With all due respect to GEN Wickham the north is not going to be swayed by the Burma model because it has not yet played out and they are convinced that when it does play out the Burmese junta will end up like Qaddafi and Saddam. That said I am all for hard nosed diplomacy and engagement (based on the foundation of a strong ROK/US military alliance) but we absolutely have to be realistic about how north Korea has cheated and broken every previous agreement (and will likely do so again and again). I fear that a peace agreement will be only one sided and as soon as it removes US forces from the Peninsula and South Korea takes the "peace dividend" from military readiness we will see a very bad outcome. If we could reach a realistic peace agreement it would have to include maintenance of the ROK/US military Alliance or we would see an eventual attack on the ROK (and in a seeming paradox, it would be more likely to occur then than it is ever likely to occur without a peace agreement).
Guest Column: Gen. John Wickham: US must engage North Korea in talks with an eye toward a peace treaty
Recent threats by North Korean leaders to attack America with nuclear weapons raise alarm. North Korea, despite impoverishment, can inflict great harm, and persists with hostile actions as well as unnerving rhetoric. Youthful leader Kim Jong Un appears in full control, but evidence suggests the military calls the shots.
We believe North Korea has six nuclear weapons, the makings of several more, plus reproduction potential. Moreover, they have exploded weapons to assure yield and tested missiles that with further engineering could be fitted with nuclear weapons to reach America.
Would they be crazy enough to attack? No, I do not believe they would given risk of major retaliation, but their threats must be taken seriously because they have dangerous weapons and behaved recklessly in the past.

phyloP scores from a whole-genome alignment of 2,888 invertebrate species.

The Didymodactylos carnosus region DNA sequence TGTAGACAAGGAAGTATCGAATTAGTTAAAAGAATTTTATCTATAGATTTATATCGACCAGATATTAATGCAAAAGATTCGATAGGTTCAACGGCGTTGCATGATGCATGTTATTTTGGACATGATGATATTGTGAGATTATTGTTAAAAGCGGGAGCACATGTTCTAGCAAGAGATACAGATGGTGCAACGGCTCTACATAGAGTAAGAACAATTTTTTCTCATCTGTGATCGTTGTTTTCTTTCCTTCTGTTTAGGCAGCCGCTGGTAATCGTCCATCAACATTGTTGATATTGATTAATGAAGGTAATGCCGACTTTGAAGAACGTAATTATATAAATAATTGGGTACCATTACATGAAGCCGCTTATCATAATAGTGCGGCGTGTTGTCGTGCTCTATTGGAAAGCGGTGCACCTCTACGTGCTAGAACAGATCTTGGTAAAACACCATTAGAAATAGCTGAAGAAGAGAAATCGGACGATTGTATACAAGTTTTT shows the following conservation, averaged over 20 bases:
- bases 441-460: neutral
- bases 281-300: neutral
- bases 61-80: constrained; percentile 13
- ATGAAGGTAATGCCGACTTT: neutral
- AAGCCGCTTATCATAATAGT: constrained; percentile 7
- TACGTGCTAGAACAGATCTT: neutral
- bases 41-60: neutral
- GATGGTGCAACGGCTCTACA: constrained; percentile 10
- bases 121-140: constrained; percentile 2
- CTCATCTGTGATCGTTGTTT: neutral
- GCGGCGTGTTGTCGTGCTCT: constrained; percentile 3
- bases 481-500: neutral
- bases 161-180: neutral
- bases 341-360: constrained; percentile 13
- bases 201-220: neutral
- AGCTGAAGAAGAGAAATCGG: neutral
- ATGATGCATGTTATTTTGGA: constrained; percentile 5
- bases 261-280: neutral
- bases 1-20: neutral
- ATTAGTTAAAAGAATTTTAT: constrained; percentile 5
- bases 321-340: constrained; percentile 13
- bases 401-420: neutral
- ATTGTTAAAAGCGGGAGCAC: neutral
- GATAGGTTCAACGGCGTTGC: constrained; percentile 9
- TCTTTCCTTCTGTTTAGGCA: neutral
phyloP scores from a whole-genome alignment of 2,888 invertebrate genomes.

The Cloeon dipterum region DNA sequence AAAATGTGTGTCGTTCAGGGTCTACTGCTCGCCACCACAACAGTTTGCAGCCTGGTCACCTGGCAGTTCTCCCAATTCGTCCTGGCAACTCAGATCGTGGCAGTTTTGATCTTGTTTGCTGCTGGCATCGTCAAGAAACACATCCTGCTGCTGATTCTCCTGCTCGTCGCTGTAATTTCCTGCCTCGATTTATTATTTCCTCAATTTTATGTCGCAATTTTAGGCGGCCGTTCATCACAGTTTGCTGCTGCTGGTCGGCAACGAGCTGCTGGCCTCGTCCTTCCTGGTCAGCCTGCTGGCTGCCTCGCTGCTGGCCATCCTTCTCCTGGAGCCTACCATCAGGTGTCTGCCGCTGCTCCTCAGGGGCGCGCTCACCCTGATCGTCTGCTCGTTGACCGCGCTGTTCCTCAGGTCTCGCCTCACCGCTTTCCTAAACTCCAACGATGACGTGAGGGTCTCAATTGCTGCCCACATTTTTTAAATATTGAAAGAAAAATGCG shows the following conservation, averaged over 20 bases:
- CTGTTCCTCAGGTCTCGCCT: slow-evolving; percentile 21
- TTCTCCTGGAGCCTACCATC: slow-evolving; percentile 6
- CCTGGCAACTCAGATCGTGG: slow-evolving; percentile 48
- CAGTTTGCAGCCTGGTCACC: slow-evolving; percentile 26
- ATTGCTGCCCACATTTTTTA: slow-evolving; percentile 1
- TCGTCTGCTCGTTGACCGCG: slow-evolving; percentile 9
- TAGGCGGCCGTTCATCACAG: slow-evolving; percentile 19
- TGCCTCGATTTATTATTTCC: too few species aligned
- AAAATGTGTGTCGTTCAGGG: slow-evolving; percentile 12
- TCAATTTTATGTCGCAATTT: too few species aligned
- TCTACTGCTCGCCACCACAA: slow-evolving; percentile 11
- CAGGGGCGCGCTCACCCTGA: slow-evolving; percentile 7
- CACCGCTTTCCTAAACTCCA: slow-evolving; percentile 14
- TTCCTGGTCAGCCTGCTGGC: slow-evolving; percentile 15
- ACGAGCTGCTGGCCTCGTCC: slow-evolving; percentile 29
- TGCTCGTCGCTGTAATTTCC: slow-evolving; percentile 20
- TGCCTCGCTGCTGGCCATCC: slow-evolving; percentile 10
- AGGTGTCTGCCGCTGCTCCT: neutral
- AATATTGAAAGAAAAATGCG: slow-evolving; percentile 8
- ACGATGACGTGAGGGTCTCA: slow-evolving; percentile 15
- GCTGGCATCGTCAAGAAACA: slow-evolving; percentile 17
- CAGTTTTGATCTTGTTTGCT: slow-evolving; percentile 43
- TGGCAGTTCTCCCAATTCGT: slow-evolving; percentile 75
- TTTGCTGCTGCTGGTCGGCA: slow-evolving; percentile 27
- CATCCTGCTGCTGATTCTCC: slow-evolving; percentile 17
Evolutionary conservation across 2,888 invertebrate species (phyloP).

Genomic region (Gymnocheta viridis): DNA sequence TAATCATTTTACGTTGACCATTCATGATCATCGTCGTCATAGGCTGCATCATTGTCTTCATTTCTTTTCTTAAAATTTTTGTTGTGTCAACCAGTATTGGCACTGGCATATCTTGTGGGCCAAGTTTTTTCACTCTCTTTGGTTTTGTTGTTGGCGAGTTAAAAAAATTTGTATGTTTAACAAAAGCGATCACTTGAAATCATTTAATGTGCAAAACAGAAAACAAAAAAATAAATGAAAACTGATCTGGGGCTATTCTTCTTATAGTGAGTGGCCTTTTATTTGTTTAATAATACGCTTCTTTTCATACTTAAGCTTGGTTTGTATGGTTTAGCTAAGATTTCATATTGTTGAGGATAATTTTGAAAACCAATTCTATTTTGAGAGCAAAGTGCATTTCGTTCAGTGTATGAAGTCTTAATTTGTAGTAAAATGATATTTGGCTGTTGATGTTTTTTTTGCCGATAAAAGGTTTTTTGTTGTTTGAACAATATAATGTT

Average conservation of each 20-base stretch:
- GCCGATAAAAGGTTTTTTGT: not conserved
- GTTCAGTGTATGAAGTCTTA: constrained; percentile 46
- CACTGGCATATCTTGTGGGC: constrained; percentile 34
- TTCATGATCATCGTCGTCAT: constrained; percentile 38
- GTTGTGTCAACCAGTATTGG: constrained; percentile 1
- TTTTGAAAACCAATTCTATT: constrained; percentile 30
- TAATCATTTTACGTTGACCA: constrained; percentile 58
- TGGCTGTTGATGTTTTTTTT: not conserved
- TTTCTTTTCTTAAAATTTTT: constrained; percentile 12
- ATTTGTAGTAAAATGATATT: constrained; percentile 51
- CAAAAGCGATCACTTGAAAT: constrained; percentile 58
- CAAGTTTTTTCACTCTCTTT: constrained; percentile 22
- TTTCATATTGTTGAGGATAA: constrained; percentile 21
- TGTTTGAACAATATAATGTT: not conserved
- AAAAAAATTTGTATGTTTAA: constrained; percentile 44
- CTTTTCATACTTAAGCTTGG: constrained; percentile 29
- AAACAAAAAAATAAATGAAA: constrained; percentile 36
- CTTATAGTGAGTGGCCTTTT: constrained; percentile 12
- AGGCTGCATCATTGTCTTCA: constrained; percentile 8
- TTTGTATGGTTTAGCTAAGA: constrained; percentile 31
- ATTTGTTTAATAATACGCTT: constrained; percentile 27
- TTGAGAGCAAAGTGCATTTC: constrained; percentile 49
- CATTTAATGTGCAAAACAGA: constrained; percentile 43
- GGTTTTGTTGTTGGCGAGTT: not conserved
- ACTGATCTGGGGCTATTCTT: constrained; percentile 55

Moreover, North Korean actions have raised prospects for nuclear proliferation. South Korea abandoned development of nuclear weapons when Secretary of Defense James Schlesinger persuaded former President Park Chung-hee in 1974 to accept protection of the U.S. nuclear umbrella. During my tour as commander of all forces in South Korea from 1979 to 1982, I verified that nuclear programs had stopped even though the North Koreans were avidly pursuing them.
A recent poll in South Korea reveals that two-thirds of citizens believe they should acquire nuclear weapons due to ominous behavior of North Korea, and because of political statements by President Obama and officials such as Henry Kissinger, George Shultz and Sam Nunn that call for the United States to pursue a global goal of zero nuclear weapons. Such a policy would take away the U.S. nuclear umbrella. A few legislators in the Japanese parliament have spoken about acquiring nuclear weapons. So unless change occurs in the situation with North Korea, nuclear proliferation could emerge with dangerous implications.
For years we have tried to persuade the North Koreans to abandon their nuclear weapons program. We have urged the Chinese, who retain an alliance with North Korea, to join this persuasive effort. During several trips to China, including one as U.S. Army chief of staff, I was told by political and military leaders that they valued their relationship with North Korea but, frankly, the relationship was difficult and North Koreans did not take kindly to advice.
Obviously, our policy of trying to persuade the North Koreans to abandon their nuclear program has failed. Given recent statements by North Korean officials, no basis exists for any optimism about persuading them to give up nuclear weapons because they are convinced the weapons guarantee security and national independence.
Our policy for decades has been to impose severe sanctions and to isolate the country in hope that suffering will force leaders to abandon hostility and abide fully with the United Nations Nuclear Nonproliferation Treaty they signed years ago. We persist with this tough policy and conservative voices argue we must not reward bad behavior by easing sanctions or negotiating bi-laterally.
However, I believe our policy now must be revised.
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